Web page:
Mark Connelly markwa1ion@aol.com
Wed Aug 21 00:49:14 EDT 2013

I think that 99.1 and 104.7 down here are already providing "pleasant background noise".  It's sad that "give 'em valium" is the mission statement in the boardroom these days.  No one is saying that a "surprise" cut has to be more than one or two per hour.  I have to be realistic and know that no DJ today is going to unload the entire '60s garage-rock contents of the 3-CD Rhino Nuggets compilation in one show (as cool as that would be).  Beyond the music there are the on-air people.  Or in many cases, lack thereof.

Radio was interesting, i.e. "foreground", both in the era of on-air drama and later as the late '60s / early '70s free-form / progressive music movement took hold.  Even the Drake-Chenault Top 40's exuded excitement compared to most offerings now.

DJ's had personality whether it was MoR Carl DeSuze and Jess Cain or rockers like Laquidara, Sartori, and Garabedian.  There was wit in the talk and genuine interest in the music.  I don't see why a natural desire for mentally-engaging radio, whether in a music or a talk format, would be considered snobbery.

Of course that kind of radio doesn't mix well with cost-cutting concepts of having stations run by computers using canned talk from so-called personalities setting things up in cities far from the audience.  Running things cheap means running things dull.  There are still some bits of genius between 88 and 92 MHz but things are even getting a bit too cookie-cutter down there too.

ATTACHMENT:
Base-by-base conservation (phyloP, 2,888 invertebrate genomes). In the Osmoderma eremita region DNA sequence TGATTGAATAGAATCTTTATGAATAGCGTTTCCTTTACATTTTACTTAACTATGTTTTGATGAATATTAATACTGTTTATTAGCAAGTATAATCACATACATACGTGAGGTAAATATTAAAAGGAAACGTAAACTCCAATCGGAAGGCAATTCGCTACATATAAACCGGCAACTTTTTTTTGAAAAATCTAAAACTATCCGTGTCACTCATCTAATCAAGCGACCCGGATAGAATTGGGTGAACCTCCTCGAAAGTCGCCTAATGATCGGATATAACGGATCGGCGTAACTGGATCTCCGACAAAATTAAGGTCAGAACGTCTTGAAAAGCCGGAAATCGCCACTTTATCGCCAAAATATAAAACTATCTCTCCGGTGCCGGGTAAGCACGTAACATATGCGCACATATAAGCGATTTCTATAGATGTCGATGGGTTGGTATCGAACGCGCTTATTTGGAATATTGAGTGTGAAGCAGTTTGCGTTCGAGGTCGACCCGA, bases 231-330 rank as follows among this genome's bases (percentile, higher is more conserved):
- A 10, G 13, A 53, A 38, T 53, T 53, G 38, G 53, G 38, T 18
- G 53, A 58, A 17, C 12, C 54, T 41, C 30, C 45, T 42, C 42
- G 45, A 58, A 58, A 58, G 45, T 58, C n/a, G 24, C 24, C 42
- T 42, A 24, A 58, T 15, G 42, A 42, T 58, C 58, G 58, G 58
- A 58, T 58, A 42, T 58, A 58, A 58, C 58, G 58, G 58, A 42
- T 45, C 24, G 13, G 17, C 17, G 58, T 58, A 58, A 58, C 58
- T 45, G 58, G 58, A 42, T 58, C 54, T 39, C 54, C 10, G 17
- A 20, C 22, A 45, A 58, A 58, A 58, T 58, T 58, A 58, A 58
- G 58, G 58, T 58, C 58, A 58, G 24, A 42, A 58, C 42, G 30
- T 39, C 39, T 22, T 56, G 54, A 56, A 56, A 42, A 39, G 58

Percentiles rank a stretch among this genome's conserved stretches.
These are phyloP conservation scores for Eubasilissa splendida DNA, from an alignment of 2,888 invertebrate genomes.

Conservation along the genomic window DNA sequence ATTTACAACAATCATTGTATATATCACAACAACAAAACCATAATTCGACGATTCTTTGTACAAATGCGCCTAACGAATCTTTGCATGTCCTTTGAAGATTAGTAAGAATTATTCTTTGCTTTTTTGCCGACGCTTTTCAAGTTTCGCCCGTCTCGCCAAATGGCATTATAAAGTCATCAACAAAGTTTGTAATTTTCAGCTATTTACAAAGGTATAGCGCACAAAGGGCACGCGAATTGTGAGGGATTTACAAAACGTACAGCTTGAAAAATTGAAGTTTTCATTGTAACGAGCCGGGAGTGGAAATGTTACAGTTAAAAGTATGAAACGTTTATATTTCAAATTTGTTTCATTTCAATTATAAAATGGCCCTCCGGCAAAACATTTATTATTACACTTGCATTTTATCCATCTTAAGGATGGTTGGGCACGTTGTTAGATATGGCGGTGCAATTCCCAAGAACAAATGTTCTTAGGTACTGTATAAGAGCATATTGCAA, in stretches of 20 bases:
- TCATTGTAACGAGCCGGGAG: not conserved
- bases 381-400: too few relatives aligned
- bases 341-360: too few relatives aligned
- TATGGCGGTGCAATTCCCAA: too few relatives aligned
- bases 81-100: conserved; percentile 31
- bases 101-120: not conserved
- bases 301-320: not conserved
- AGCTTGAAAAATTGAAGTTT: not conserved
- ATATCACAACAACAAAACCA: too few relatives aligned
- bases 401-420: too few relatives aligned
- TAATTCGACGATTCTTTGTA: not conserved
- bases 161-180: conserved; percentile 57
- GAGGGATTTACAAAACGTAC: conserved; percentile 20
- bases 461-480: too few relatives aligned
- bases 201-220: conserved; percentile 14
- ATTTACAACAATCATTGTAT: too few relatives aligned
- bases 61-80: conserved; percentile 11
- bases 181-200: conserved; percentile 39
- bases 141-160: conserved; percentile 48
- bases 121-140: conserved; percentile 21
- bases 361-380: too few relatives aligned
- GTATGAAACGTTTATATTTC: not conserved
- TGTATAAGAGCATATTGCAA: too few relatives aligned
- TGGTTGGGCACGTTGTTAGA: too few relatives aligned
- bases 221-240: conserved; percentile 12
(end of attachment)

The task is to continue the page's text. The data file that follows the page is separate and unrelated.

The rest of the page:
Mark Connelly
South Yarmouth, MA

-----Original Message-----
From: Garrett Wollman <wollman@bimajority.org>
To: Mark Connelly <markwa1ion@aol.com>
Cc: boston-radio-interest <boston-radio-interest@lists.BostonRadio.org>
Sent: Wed, Aug 21, 2013 12:22 am
Subject: Re: WKFY

<<On Wed, 21 Aug 2013 00:00:11 -0400 (EDT), Mark Connelly <markwa1ion@aol.com> 

> Radio exec's follow what I would call "too vanilla" programming
> concepts.  Dull and predictable with few jaw-dropping surprise cuts.

Because the target demo *doesn't like that*.  Those cuts are turn-offs
for most listeners.  Of course it's different obscure tracks for
different listeners, but a station can't afford *everyone* tuning out.

You are displaying classic rock-snobbism, I'm afraid.  Just because
music geeks like being surprised, it does not follow that Jane
Background Listener wants to hear that in the coffee shop or on her
drive to the supermarket -- particularly if it takes the music out of
the realm of "pleasant background noise" and demands that she pay
attention to it.



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